Experiencing Gehraiyaan on social media

Anisha Saigal
4 min readFeb 16, 2022
A film released online exclusively begets all the criticism online only.

For someone who keeps a close watch on trends online, I’m blissfully unaware of the film marketing and promotions that take place with projects in Bollywood. It’s usually only closer to the date that I get my claws all in and invested, if at all. Gehraiyaan didn’t offer me that choice. I was exposed to “Deepika Padukone’s” house style of marketing with compelling bytes and interviews and even a minor feud with a Z list microblogger celebrity, all of which was all over the internet and exchanged over one-on-one texts and DMs. For a brief moment, I was even all too invested in a dress she wore for a promotional event.

All of the criticism, then, in the light of the publicity done for Gehraiyaan should not be surprising. For every promotional media commodity in the form of event appearances, reels, and short format video distribution, Gehraiyaan received the same flak. There were reviews floating on Twitter hours after the film was released on Prime, with the synopsis simplified as a joke for the audience to laugh about. Most agreed with the content, “thank you, I will not waste my time with the film”. Others, meanwhile, were surprised and confused. “Should I watch Gehraiyaan? Is it really that bad?” Nobody could tell for sure.

The critics of the film were largely positive. Their positioning touched across the themes in the film- family, generational trauma, infidelity, dating, and sex- all of these were largely simplified in the fringe reviews online by one and all. No two persons can have the same experience to the same problem and yet for both ends of the spectrum to reflect staunchly different opinions meant the film needed to be streamed.

In all fairness, this sort of public anger and response set a new precedent for film journalism and marketing alike. While the publicists usually work around a digital plan to market the film with collaborations and promotions, Gehraiyaan and more web exclusive projects will, in some way, compel the producers and the team to look at devising solutions on how best to tackle a situation where your film has been attacked by the mass audience online without much ado.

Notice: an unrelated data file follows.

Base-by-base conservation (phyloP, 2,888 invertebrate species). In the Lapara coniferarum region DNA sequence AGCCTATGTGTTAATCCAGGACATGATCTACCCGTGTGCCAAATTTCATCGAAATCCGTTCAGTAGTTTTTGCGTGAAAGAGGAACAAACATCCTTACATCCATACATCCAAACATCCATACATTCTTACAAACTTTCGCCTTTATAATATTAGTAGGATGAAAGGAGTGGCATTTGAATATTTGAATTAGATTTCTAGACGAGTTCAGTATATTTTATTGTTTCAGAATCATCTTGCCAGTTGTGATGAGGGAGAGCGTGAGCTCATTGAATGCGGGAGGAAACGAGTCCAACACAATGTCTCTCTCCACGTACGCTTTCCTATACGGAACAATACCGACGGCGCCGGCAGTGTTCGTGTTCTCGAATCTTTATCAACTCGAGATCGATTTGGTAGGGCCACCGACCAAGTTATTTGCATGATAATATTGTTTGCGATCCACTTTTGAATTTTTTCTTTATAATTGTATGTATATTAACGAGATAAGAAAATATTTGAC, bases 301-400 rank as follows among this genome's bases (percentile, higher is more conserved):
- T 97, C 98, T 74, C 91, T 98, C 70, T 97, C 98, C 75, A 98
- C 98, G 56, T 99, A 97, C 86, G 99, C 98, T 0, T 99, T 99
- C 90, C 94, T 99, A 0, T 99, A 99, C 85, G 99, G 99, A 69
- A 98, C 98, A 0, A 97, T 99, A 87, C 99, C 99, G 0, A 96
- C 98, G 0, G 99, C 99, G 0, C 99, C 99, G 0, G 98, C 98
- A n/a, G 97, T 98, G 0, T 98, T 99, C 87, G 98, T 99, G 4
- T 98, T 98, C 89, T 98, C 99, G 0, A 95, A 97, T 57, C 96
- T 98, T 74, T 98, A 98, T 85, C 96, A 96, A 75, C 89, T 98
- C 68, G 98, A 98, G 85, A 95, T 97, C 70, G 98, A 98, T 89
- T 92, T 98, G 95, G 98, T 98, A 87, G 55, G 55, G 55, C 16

Two of my friends told me in confidence over DMs, “I really liked the film” and were just as taken aback by the polarizing reaction by folks online. Another, who was unconvinced about the film, texted me through the last half hour complaining about the absurdity of the things going down by the minute. Among common criticism, the length of the film was a common one. Remember this dating app friend? He offered the best one-liner (which, admittedly, is not original), “Gehraiyaan should have been an episode on Made in Heaven and it could have worked beautifully.”

How does one answer if a film is worth watching or not? How is it that a beautifully made art film cannot garner the same response as a trash project that makes crores? It’s partly down to word of mouth and partly down to the project itself. Would I say Gehraiyaan is a badly made film? I don’t think so. It has its technical problems especially with editing, the lack of “intimacy” within “intimate scenes” and Bollywood-izing the last half an hour. Do I think the film deserves the amount of hate it got for the problems? Absolutely not. I’ve seen half-assed projects do better because they are far from mass public scrutiny and happily exist in the oblivion of the audience who consumes the film and forget about it.

The fact that so many people responded to Gehraiyaan online makes you wonder if the film truly hit a nerve with one and all and that is where I feel the film succeeds. It prompted questions from those who hated it and then again from those who loved it, making it a highly debatable subject when it could have just been forgotten by now. If you haven’t streamed Gehraiyaan yet, I’d urge you to go down that road yourself and see if you resonate with either or sentiments.

However, this isn’t a film that I can write an objectively fair review for I enjoyed it thoroughly and I don’t think I’d agree with the tear-down approach for this project in the least. For everyone who said that people only liked this film cause Amazon paid them to give a positive review, my message to Shakun Batra and the team is that I’m still waiting to get my payment for I have received no such information.

The film is available for streaming on Prime Videos in India.

(If you like this piece, please consider buying me a coffee.)

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Anisha Saigal

Purveyor of OTT Originals// custodian of cringe// entertainment and culture writer